Singapore's total population has hit 5.54 million, five years after crossing the five million mark, even though population growth in the 12-month period since June last year has sunk to an 11-year low.
The total number of people, including permanent residents (PRs) and foreigners working here, continues to rise sluggishly. It crept up just 1.2 per cent, a tad slower than the 1.3 per cent in the previous year.
These latest figures are from a National Population and Talent Division (NPTD) report out yesterday.
It shows citizen marriages and births were at a high last year, but these silver linings could not stave off the slower growth, which is a result of the Government's continued efforts to tamp down the hiring of foreign workers.
Growth of the resident population, which includes PRs, has stayed constant. As of June this year, there were 3.38 million citizens and 530,000 PRs.
In contrast, the non-resident pool grew a lot slower: 2.1 per cent against 2.9 per cent in the previous year. Nearly half the non-residents were work permit holders in occupations locals shun, like construction workers.
As businesses continue to face a tight labour market, the Government will help businesses explore more skills- and capital-intensive ways to grow, so that they continue to thrive and create quality jobs for Singaporeans, said the NPTD.
"The Government is committed to help Singaporeans do well in the workplace," it added.
One of the ways is through the SkillsFuture scheme, which lets Singaporeans upgrade themselves throughout their lives.
The clampdown on foreign labour is set to stay but there is good news for the resident population.
The number of citizen births last year was 33,193 - matching the numbers in 2012, which was the auspicious Dragon Year. The rise lifts the total fertility rate for residents from 1.19 in 2013 to 1.25 last year.
Singapore's flagging birth rates and its ageing population worry its leaders, including Prime Minister Lee Hsien Loong. At this year's National Day Rally, Mr Lee announced a slew of pro- family measures to boost numbers, including a more generous Baby Bonus package, larger Medisave grants for newborns and an extra week of paternity leave on a voluntary basis, giving fathers two weeks of leave.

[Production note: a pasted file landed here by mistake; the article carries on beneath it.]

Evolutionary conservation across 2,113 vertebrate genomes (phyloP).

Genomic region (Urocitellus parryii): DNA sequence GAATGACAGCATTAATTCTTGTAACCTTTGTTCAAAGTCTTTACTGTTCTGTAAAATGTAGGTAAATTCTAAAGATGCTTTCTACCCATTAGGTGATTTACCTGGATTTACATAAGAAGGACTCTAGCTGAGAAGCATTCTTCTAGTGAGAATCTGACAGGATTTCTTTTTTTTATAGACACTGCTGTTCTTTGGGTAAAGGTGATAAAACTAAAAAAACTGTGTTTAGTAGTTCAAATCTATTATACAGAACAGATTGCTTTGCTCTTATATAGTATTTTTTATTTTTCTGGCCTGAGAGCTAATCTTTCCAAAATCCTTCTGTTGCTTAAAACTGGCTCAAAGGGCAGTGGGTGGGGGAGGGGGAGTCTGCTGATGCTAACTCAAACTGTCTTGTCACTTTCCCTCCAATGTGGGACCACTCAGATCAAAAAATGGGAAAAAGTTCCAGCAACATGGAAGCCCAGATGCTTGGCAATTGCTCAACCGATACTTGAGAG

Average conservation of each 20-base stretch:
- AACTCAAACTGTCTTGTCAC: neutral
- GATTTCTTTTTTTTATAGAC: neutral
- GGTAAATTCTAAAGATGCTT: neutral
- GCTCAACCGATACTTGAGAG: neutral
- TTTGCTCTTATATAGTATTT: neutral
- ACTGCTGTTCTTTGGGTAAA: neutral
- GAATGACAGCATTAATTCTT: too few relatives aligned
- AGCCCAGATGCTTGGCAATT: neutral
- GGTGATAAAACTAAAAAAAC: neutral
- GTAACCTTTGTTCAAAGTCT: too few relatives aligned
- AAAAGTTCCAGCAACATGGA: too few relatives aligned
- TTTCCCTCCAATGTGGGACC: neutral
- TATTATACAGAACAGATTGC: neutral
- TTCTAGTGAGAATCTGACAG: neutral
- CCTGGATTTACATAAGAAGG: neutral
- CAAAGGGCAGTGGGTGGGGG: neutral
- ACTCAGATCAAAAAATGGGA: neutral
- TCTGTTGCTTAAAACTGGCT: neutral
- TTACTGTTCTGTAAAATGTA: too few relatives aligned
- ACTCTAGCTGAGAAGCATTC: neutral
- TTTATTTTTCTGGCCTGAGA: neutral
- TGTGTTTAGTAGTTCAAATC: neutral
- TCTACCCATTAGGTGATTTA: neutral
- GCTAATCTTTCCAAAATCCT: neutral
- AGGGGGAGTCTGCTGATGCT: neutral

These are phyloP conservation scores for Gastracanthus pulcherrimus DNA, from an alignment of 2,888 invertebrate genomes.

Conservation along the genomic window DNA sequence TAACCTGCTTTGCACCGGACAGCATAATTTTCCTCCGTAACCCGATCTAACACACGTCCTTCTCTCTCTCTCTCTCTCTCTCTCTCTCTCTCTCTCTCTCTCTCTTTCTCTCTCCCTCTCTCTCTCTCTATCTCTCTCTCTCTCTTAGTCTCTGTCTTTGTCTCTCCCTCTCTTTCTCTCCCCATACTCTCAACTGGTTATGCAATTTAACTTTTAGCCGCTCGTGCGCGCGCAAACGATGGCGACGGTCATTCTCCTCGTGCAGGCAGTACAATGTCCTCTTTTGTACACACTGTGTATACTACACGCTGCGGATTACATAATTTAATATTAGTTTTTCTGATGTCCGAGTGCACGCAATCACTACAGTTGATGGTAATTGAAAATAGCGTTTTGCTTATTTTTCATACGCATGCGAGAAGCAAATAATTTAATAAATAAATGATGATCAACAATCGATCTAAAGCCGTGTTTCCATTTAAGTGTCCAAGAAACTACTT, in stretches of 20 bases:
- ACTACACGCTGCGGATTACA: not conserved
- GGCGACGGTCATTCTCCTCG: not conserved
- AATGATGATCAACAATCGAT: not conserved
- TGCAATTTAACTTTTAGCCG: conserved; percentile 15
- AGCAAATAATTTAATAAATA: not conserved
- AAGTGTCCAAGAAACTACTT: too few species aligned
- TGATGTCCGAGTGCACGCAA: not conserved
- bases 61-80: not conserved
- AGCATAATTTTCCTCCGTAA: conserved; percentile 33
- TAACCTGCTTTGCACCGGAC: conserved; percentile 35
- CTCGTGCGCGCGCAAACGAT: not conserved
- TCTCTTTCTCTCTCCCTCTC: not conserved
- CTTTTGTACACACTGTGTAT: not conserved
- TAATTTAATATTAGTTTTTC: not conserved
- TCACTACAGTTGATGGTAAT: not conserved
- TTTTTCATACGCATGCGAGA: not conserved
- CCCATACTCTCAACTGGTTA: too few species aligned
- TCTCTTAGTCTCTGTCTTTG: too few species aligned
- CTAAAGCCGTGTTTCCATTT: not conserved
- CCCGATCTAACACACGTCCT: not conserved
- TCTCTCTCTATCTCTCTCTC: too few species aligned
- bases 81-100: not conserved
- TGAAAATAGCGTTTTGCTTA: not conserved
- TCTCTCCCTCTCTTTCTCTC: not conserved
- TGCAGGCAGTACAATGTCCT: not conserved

More couples tied the knot last year too. There were 24,037 marriages involving at least one citizen - the most since 1997. Measures in recent years, like the Parenthood Priority Scheme, which helps married couples with children buy homes, and the introduction of paternity leave have helped.
"These improvements have provided couples with a favourable environment to make important decisions - marriage and setting up a family," said Dr Kang Soon-Hock, head of the social science core at SIM University.
Still, the population will continue to age, so the Government will continue its calibrated approach to immigration, taking in between 15,000 and 25,000 new citizens each year, said the NPTD. It has also given PR status to about 30,000 foreigners yearly since 2009 to keep numbers stable and maintain a pool of suitable candidates for citizenship. Most PRs are in the "prime working ages" of 25 to 49.
Said the NPTD: "Immigration helps to balance the shrinking and ageing of our citizen population."
This article was first published on Oct 1, 2015.
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